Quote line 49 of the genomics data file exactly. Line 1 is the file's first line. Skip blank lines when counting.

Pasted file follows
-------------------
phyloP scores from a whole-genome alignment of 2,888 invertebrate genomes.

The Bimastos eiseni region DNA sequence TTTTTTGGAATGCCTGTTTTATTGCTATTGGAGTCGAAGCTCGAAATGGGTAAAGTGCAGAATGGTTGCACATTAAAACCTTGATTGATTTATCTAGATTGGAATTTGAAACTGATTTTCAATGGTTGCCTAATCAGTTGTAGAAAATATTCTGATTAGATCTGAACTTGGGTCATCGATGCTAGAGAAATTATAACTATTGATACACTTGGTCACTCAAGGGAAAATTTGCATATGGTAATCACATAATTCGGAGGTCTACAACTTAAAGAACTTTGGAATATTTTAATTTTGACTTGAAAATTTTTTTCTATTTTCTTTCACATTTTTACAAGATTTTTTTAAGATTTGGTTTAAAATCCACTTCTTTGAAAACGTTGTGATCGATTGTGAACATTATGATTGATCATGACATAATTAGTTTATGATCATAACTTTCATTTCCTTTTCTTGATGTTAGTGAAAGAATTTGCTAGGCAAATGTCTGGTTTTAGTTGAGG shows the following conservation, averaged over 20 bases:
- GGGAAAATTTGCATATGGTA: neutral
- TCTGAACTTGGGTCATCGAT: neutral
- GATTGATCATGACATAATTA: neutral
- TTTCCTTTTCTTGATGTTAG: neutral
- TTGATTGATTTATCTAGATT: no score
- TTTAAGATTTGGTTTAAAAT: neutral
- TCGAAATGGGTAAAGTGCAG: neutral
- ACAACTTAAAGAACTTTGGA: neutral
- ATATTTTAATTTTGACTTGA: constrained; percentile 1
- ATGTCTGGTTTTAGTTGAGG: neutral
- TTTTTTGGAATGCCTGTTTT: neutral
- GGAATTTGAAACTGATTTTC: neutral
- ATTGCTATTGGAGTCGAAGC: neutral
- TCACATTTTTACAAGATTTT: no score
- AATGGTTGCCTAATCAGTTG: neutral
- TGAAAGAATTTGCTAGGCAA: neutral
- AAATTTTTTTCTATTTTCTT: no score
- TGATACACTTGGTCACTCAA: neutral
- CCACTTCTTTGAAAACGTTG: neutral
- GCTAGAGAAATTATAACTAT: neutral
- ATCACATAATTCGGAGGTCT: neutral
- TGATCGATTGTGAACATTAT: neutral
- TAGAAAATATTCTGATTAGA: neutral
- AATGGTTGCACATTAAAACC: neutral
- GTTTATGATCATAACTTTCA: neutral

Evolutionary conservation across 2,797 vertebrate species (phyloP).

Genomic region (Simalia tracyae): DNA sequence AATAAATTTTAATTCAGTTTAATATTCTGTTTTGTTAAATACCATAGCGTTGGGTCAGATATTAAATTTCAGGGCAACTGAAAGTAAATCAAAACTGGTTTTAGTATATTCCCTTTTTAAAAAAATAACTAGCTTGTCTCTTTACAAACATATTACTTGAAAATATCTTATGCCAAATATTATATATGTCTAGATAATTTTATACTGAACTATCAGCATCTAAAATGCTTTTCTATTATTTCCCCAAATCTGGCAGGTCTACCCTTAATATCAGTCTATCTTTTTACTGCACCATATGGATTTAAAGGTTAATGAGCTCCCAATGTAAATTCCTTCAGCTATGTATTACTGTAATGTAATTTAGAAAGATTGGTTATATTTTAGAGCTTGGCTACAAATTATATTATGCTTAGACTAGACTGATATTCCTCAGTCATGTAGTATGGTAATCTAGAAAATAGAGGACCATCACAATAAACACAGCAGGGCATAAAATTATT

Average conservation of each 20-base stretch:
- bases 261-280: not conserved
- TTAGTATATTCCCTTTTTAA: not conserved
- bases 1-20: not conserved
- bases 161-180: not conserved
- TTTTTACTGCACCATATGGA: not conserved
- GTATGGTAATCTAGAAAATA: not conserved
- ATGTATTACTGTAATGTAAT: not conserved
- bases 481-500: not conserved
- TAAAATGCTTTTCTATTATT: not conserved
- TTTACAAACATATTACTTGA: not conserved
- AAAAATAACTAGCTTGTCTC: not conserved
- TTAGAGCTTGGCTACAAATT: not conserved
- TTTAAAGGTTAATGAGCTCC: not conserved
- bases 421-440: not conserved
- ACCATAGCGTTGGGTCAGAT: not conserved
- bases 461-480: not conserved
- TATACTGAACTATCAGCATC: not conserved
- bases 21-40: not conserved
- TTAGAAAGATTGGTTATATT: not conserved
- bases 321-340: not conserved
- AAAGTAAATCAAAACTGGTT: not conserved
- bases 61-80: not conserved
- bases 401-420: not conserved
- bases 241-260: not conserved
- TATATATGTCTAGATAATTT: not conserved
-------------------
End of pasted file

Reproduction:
- TTAGAAAGATTGGTTATATT: not conserved